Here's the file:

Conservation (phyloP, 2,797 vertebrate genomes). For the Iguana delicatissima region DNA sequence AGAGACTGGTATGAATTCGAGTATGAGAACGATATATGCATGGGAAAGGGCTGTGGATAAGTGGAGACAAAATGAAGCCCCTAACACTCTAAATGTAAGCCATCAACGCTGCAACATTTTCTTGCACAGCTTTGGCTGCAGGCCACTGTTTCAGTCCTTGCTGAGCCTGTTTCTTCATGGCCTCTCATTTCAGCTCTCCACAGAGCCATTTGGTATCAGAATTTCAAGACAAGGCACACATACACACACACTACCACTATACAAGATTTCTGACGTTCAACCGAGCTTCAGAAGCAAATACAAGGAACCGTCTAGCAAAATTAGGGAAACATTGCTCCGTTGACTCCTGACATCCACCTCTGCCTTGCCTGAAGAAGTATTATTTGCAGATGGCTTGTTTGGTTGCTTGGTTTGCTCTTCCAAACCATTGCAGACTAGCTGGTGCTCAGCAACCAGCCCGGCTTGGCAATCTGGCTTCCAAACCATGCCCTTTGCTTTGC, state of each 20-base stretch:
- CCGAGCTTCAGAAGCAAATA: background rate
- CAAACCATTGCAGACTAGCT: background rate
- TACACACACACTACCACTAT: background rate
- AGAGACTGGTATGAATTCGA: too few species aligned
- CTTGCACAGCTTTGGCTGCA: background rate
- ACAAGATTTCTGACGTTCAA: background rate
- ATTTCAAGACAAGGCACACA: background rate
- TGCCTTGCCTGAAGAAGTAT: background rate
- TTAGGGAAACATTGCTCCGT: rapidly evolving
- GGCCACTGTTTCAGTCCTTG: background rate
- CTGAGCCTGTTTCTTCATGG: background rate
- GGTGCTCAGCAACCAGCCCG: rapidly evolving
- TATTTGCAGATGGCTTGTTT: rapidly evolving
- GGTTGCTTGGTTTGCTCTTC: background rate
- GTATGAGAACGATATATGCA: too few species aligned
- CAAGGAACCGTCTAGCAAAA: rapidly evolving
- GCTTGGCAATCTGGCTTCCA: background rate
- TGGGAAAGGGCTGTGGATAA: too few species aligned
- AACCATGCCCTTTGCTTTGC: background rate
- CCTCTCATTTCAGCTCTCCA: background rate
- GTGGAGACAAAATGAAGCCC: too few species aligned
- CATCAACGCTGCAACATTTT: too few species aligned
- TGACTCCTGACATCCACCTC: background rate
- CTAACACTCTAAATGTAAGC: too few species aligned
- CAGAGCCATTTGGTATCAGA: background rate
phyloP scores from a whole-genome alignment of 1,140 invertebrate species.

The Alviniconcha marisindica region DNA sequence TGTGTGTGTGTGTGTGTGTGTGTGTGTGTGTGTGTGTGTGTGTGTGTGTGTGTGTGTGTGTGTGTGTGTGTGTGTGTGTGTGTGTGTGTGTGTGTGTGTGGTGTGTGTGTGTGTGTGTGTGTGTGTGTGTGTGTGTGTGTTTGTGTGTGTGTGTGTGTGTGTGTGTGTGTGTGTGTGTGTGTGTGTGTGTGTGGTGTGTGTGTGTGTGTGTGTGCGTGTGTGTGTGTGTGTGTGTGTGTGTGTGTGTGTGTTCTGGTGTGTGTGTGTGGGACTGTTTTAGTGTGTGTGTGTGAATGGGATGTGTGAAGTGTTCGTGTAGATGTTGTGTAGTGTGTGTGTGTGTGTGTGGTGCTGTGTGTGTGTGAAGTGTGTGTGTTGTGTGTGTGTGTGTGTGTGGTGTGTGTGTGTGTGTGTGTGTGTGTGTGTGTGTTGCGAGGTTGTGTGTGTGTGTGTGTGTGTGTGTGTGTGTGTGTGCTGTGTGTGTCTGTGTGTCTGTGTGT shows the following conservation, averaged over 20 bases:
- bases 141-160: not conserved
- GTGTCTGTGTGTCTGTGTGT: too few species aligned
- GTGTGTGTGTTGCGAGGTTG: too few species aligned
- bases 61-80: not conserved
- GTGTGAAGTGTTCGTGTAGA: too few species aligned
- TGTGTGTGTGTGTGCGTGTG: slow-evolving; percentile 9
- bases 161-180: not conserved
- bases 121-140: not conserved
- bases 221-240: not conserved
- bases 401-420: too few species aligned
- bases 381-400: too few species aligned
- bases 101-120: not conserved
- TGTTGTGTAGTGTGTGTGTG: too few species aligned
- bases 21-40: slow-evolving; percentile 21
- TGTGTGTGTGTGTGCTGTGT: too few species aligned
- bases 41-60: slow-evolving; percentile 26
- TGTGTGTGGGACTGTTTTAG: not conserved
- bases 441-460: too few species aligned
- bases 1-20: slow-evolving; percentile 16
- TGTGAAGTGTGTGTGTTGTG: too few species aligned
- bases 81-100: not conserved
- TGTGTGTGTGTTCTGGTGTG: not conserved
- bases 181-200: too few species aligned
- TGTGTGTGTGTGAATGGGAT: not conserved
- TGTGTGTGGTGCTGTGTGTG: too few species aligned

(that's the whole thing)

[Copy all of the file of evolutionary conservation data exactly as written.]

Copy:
Conservation (phyloP, 2,797 vertebrate genomes). For the Iguana delicatissima region DNA sequence AGAGACTGGTATGAATTCGAGTATGAGAACGATATATGCATGGGAAAGGGCTGTGGATAAGTGGAGACAAAATGAAGCCCCTAACACTCTAAATGTAAGCCATCAACGCTGCAACATTTTCTTGCACAGCTTTGGCTGCAGGCCACTGTTTCAGTCCTTGCTGAGCCTGTTTCTTCATGGCCTCTCATTTCAGCTCTCCACAGAGCCATTTGGTATCAGAATTTCAAGACAAGGCACACATACACACACACTACCACTATACAAGATTTCTGACGTTCAACCGAGCTTCAGAAGCAAATACAAGGAACCGTCTAGCAAAATTAGGGAAACATTGCTCCGTTGACTCCTGACATCCACCTCTGCCTTGCCTGAAGAAGTATTATTTGCAGATGGCTTGTTTGGTTGCTTGGTTTGCTCTTCCAAACCATTGCAGACTAGCTGGTGCTCAGCAACCAGCCCGGCTTGGCAATCTGGCTTCCAAACCATGCCCTTTGCTTTGC, state of each 20-base stretch:
- CCGAGCTTCAGAAGCAAATA: background rate
- CAAACCATTGCAGACTAGCT: background rate
- TACACACACACTACCACTAT: background rate
- AGAGACTGGTATGAATTCGA: too few species aligned
- CTTGCACAGCTTTGGCTGCA: background rate
- ACAAGATTTCTGACGTTCAA: background rate
- ATTTCAAGACAAGGCACACA: background rate
- TGCCTTGCCTGAAGAAGTAT: background rate
- TTAGGGAAACATTGCTCCGT: rapidly evolving
- GGCCACTGTTTCAGTCCTTG: background rate
- CTGAGCCTGTTTCTTCATGG: background rate
- GGTGCTCAGCAACCAGCCCG: rapidly evolving
- TATTTGCAGATGGCTTGTTT: rapidly evolving
- GGTTGCTTGGTTTGCTCTTC: background rate
- GTATGAGAACGATATATGCA: too few species aligned
- CAAGGAACCGTCTAGCAAAA: rapidly evolving
- GCTTGGCAATCTGGCTTCCA: background rate
- TGGGAAAGGGCTGTGGATAA: too few species aligned
- AACCATGCCCTTTGCTTTGC: background rate
- CCTCTCATTTCAGCTCTCCA: background rate
- GTGGAGACAAAATGAAGCCC: too few species aligned
- CATCAACGCTGCAACATTTT: too few species aligned
- TGACTCCTGACATCCACCTC: background rate
- CTAACACTCTAAATGTAAGC: too few species aligned
- CAGAGCCATTTGGTATCAGA: background rate
phyloP scores from a whole-genome alignment of 1,140 invertebrate species.

The Alviniconcha marisindica region DNA sequence TGTGTGTGTGTGTGTGTGTGTGTGTGTGTGTGTGTGTGTGTGTGTGTGTGTGTGTGTGTGTGTGTGTGTGTGTGTGTGTGTGTGTGTGTGTGTGTGTGTGGTGTGTGTGTGTGTGTGTGTGTGTGTGTGTGTGTGTGTGTTTGTGTGTGTGTGTGTGTGTGTGTGTGTGTGTGTGTGTGTGTGTGTGTGTGTGGTGTGTGTGTGTGTGTGTGTGCGTGTGTGTGTGTGTGTGTGTGTGTGTGTGTGTGTGTTCTGGTGTGTGTGTGTGGGACTGTTTTAGTGTGTGTGTGTGAATGGGATGTGTGAAGTGTTCGTGTAGATGTTGTGTAGTGTGTGTGTGTGTGTGTGGTGCTGTGTGTGTGTGAAGTGTGTGTGTTGTGTGTGTGTGTGTGTGTGGTGTGTGTGTGTGTGTGTGTGTGTGTGTGTGTGTTGCGAGGTTGTGTGTGTGTGTGTGTGTGTGTGTGTGTGTGTGTGCTGTGTGTGTCTGTGTGTCTGTGTGT shows the following conservation, averaged over 20 bases:
- bases 141-160: not conserved
- GTGTCTGTGTGTCTGTGTGT: too few species aligned
- GTGTGTGTGTTGCGAGGTTG: too few species aligned
- bases 61-80: not conserved
- GTGTGAAGTGTTCGTGTAGA: too few species aligned
- TGTGTGTGTGTGTGCGTGTG: slow-evolving; percentile 9
- bases 161-180: not conserved
- bases 121-140: not conserved
- bases 221-240: not conserved
- bases 401-420: too few species aligned
- bases 381-400: too few species aligned
- bases 101-120: not conserved
- TGTTGTGTAGTGTGTGTGTG: too few species aligned
- bases 21-40: slow-evolving; percentile 21
- TGTGTGTGTGTGTGCTGTGT: too few species aligned
- bases 41-60: slow-evolving; percentile 26
- TGTGTGTGGGACTGTTTTAG: not conserved
- bases 441-460: too few species aligned
- bases 1-20: slow-evolving; percentile 16
- TGTGAAGTGTGTGTGTTGTG: too few species aligned
- bases 81-100: not conserved
- TGTGTGTGTGTTCTGGTGTG: not conserved
- bases 181-200: too few species aligned
- TGTGTGTGTGTGAATGGGAT: not conserved
- TGTGTGTGGTGCTGTGTGTG: too few species aligned